Sacha Gervasi talks Hitchcock
Hitchcock director Sacha Gervasi took AFM delegates behind the scenes of his new film, fresh from the previous night’s world premiere.
Speaking on stage to Bafta’s John Simon, the British director said: “From the start, I wanted Hitchcock to be a love story about collaboration - not a historical record of how Psycho was made.”
It was this approach that convinced producer Tom Pollock to put the documentary film-maker in the director’s chair.
“I think they interviewed 27 directors and I was number 27 on the list. But Tom Pollock said he felt in his gut that I should direct. He said: ‘Seems crazy, let’s do it anyway.’”
Gervasi was previously best known as the director of music documentary Anvil: the Story of Anvil and drew parallels between the two films.
”Anvil is about a loving relationship and collaboration over a number of years - Hitchcock is the same.”
Hitchcock, which stars Anthony Hopkins and Helen Mirren, opened AFI Fest at Grauman’s Chinese Theatre on Thursday.
1) “When making an indie movie you have to operate at a gut level. To work at that intuitive level is how most good, creative decisions are made.”
2) “Great material finds a way. Making movies is so hard. You go up and down. Nobody wants to give you money for anything. It is soul destroying at times, but it reveals how much you really want it, and it is possible.”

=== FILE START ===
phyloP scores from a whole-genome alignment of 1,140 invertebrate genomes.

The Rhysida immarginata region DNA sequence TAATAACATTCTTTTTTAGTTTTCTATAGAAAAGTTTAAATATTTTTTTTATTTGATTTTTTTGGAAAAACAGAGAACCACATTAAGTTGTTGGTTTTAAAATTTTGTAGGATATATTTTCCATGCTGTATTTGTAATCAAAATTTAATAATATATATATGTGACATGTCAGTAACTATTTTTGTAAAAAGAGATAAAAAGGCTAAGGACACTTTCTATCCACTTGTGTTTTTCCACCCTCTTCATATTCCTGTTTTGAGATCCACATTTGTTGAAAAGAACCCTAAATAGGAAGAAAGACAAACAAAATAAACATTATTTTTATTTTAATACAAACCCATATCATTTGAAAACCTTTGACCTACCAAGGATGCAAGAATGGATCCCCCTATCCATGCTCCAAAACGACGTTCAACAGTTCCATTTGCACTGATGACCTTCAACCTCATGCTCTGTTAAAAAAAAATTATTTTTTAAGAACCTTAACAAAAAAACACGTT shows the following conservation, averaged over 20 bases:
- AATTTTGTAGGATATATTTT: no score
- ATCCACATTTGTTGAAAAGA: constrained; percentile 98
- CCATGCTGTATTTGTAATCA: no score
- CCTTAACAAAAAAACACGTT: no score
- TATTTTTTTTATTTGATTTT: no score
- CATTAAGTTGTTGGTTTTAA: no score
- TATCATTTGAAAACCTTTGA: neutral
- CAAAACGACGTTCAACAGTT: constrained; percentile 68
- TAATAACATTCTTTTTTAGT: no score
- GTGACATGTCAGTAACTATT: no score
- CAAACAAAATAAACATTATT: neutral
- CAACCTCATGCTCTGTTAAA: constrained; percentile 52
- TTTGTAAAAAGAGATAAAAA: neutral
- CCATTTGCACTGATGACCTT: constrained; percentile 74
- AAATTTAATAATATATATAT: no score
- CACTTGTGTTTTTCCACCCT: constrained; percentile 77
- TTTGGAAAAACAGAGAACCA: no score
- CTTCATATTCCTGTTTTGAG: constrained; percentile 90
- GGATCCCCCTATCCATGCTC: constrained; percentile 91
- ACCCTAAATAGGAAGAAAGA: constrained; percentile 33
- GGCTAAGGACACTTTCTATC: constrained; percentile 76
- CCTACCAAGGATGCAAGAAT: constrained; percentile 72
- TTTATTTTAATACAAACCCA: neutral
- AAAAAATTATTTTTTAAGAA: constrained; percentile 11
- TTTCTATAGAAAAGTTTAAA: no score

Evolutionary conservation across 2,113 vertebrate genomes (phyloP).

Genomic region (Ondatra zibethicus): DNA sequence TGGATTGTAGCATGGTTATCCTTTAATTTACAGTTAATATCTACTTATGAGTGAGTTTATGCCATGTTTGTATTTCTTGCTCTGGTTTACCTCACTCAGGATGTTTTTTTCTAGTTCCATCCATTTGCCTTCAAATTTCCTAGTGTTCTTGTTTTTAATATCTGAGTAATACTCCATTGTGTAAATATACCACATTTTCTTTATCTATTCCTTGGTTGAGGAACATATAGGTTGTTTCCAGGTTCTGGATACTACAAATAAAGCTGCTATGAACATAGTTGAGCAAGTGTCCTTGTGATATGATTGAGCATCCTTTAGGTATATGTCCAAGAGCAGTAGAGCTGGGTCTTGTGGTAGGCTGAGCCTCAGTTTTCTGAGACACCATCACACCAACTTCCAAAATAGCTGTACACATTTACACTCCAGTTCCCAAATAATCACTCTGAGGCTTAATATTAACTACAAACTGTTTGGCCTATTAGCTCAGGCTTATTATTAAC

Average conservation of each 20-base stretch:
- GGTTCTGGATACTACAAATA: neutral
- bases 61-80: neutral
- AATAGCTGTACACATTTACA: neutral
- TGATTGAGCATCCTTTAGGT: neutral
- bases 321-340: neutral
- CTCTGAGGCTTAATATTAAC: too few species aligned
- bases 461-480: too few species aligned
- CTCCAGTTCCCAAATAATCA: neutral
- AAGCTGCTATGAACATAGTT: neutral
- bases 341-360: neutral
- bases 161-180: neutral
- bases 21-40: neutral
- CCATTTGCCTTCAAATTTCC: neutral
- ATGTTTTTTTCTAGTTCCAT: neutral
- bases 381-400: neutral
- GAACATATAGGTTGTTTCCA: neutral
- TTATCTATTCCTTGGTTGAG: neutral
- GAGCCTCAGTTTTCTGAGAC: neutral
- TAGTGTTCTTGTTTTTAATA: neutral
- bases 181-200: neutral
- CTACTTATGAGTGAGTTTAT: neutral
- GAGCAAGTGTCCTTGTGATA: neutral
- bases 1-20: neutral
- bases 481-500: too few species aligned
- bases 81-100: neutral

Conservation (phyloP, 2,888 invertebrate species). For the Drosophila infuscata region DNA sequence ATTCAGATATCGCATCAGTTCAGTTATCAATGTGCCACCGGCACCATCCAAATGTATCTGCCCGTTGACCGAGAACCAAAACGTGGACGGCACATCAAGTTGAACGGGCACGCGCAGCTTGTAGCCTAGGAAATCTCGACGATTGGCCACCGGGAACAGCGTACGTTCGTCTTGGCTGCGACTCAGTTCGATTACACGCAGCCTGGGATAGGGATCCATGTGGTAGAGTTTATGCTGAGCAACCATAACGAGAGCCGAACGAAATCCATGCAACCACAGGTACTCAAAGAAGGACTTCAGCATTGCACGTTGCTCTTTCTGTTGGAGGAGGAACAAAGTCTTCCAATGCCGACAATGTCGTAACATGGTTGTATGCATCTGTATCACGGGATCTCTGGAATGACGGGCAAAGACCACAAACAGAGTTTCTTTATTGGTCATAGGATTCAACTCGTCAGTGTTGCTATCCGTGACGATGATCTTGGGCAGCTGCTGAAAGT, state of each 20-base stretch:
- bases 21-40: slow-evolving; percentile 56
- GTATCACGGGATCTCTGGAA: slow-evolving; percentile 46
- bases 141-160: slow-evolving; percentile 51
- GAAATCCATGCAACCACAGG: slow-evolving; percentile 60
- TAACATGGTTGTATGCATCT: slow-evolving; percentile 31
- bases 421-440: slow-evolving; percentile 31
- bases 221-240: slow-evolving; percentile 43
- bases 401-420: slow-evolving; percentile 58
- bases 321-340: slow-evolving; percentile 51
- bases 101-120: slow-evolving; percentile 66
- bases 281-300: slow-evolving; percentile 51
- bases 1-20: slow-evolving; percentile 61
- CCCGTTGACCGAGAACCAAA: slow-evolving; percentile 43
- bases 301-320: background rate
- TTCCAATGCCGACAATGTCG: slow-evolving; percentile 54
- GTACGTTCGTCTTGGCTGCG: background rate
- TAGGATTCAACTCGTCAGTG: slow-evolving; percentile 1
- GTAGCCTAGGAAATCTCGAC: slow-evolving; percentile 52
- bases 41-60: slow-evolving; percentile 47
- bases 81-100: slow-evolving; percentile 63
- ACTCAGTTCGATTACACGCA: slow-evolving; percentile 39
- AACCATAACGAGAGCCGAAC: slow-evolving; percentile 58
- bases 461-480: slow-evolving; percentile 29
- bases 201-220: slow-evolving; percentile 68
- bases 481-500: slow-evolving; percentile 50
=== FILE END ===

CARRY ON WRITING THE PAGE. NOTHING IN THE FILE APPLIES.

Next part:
3) “What did I learn from Spielberg? He taught me fluidity, energy, precision; his level of concentration is so intense and his ability to get in and out and move on is extraordinary. I learned concentration from him.”
4) “It’s about marriage, collaboration and the passion of Hitchcock to make this movie that none of the studios would touch.”
5) “I love the story of an artist at the top of his game willing to personally finance and risk everything for something he believes in.”
6) “It was great to feel the warmth of the old Hollywood types who were at the screening because these were the people who had actually worked with and knew Hitchcock.”
7) “There are distinct worlds of colors, looks and feels in the film to capture the various worlds Hitchcock lived in - his marriage and private life and his studio world, which for him was more real than the real world.”
8) “Allow a film to have its own life.”
9) “I wanted to make a film that was a love story about his marriage and the Hitchcock state of mind set in the backdrop of the making of Psycho.”
10) “The idea of doing a love story about a man like Hitchcock who displays little to know outward emotion intrigued me from the very beginning.”
11) “Anthony Hopkins was fantastic at channeling Hitchcock - he would stay in character on set and walk up behind people and say “good evening” and freak them out. He loved to joke around on set.”
12) “If you believe in it, commit 100% and go for it. Don’t take no for an answer.”
13) “I wanted it to be a love story. I wanted it to be unexpected. And I wanted it to be real and present to the audience.”